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In 2000 the release of Supermodified, probably the most famous work of Tobin, featured now a smoother style that breaks further the barriers of where a sample starts and when does an actual instrument played for the record comes into play, along with mixing into the recipe the Big Beat subgenre now in full swing on the mainstream. The samples became more obscure distancing themselves from classic Verve or Blue Note recordings, the beats became chunkier, the melodies perhaps more moody, it was a revitalization of the recipe along with a new success. Tobin moved from Eternal Anglo London to Montreal, Eternal Leafland, and started his next project under the pressure that he was at this point one of the most important figures in the now-established subgenre of Triphop slash Breakbeat along with Massive Attack, not to mention old records hated him and tried to hunt down many of his songs out of the radio due to the samples people started to recognize. In my opinion he delivered in spades, releasing Out From Out Where in 2002 refining once again the recipe, smoother and integrating his own homemade samples done in his studio on the old section of Montreal, akin to a foley room of sorts. One technique used too was contracting session musicians to jam and then use the coolest licks he could detect and make songs out of it, these were the lenghts gone simply to avoid touching an instrument. 5 hits in a row made the man get a good old global tour along with many of his stuff starting to appear in media such as movies, commercials, so on and so on. The album is by some considered the highest point, others consider the 2000 piece more groundbreaking but one thing for certain is that this record was his last major work considered in the unofficial but popular instituted golden era. In the next 5-year period started from one album to another he realized some EPs, Live mixes and oddities but most important (in my opinion) are the soundtrack projects he delivered for Ubisoft Montreal and György Pálfi: Sometime around 2003 to 2004 he was tasked to create some beats for an upcoming Splinter Cell, he got some ideas, paid some session musicians and it seems a small phillarmonic group and made them jam for a long time along with writing some small bits, he recorded everything and mixed it sample-style like he did previously in OFOW... the result was Chaos Theory released in 2005, luckily attached to an already excellent stealth game and placed into it using a situational system based on tension and action, the man in charge of tweaking and asking for more sections to make it perfect was no other than Jesper Kyd, a genre expert and one of the golden boys in the field. In my humble opinion i think it's one of the best soundtracks in its era, enhancing the experience of what is considered one of the best games in its genre. Sometime around 2005 he was tasked to make a small contribution to a project already controversial in its inception due to touching its nation's history, the hungarian Taxidermia made by one of the country's most inane film theorists needed a special soundtrack for the special storyboard and cinematography work deviced already, Tobin was given some old folk recordings and himself created others to create a somewhat unsettling but moody score for what would be a very controversial picture that became a cult classic and stood the test of time, perhaps considered artsy fartsy by the mainstream but i think it's very solid if grotesque in its approach, this would be more of a /film/ discussion but i can personally say its camera work and script concept are great to say the least. Then 2007 happened, Tobin had been working with field recordings for a while due to being crippled by records trying to sue him for all his crimes against copyright, bending the machinery and ambient things he recorded and trying to up the game in mixing them more and more to the point of insanity. He released in that year Foley Room to great expectation but it was received with muffled acclaim and questions regarding the future, although a good record it certainly felt as a retirement from the classics of the genre. It still features some sick beats, let alone being pretty atmospheric, but as a whole it felt more as an experimental record rather than something to hear casually or even dance to it, later on Tobin would become even more experimental to the point of his work becoming more akin to actual sound design rather than song-making. Personally i lost trace of him after 2011's ISAM but if the music video for a song in his 2019's Fear in a Handful of Dust is to be used to express something is that he went all-in for making things out of anything but instruments played by musicians. Still, his first records are still there for us to enjoy (although instadeleted on Youtube some years ago due to strikes) and the man certainly is a master at what he does, he has other outfits and releases stuff in them often but i don't think they have the sauce that made him memorable in the beginning.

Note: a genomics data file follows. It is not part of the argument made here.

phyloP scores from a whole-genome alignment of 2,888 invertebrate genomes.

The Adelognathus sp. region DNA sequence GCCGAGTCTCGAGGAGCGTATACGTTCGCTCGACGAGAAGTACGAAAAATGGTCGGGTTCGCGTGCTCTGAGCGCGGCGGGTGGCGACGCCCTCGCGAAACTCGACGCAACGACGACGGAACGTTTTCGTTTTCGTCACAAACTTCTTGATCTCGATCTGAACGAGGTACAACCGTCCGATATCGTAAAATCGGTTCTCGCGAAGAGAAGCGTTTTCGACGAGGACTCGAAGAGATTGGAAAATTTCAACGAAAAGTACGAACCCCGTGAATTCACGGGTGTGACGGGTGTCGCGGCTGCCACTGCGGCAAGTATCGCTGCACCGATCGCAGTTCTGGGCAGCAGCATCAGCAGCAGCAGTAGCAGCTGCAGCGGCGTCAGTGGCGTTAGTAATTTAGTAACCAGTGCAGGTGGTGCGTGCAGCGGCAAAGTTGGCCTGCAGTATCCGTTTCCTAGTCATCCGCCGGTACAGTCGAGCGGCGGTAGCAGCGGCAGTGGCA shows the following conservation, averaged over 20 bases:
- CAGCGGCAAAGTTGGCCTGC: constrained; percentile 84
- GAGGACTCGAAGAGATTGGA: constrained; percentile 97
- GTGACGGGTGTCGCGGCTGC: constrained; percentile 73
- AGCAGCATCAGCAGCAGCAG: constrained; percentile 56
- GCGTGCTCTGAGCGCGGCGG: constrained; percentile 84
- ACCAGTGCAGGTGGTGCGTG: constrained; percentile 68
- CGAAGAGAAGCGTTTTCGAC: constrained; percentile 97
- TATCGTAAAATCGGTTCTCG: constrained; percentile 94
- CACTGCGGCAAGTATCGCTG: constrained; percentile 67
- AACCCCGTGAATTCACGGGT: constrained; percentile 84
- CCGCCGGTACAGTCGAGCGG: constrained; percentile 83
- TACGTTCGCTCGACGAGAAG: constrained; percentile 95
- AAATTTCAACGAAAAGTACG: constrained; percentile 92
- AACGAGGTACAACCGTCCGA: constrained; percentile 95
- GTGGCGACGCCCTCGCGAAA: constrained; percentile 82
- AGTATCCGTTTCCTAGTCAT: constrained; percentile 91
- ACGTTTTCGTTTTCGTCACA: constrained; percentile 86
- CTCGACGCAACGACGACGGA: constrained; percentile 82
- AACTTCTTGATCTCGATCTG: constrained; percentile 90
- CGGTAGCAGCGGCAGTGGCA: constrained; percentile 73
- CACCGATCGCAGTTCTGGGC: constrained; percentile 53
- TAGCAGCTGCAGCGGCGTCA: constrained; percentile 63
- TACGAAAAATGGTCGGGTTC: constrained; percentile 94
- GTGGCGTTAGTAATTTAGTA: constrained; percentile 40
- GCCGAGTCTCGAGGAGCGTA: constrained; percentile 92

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In this """small""" preview we can resume the work he's known for. 5:30 hours, 65 + 2 webms, showcasing the first 7 albums and 11 singles/EPs for which he still stands today as one of the most notorious examples in the subgenre, as well as having pioneer status.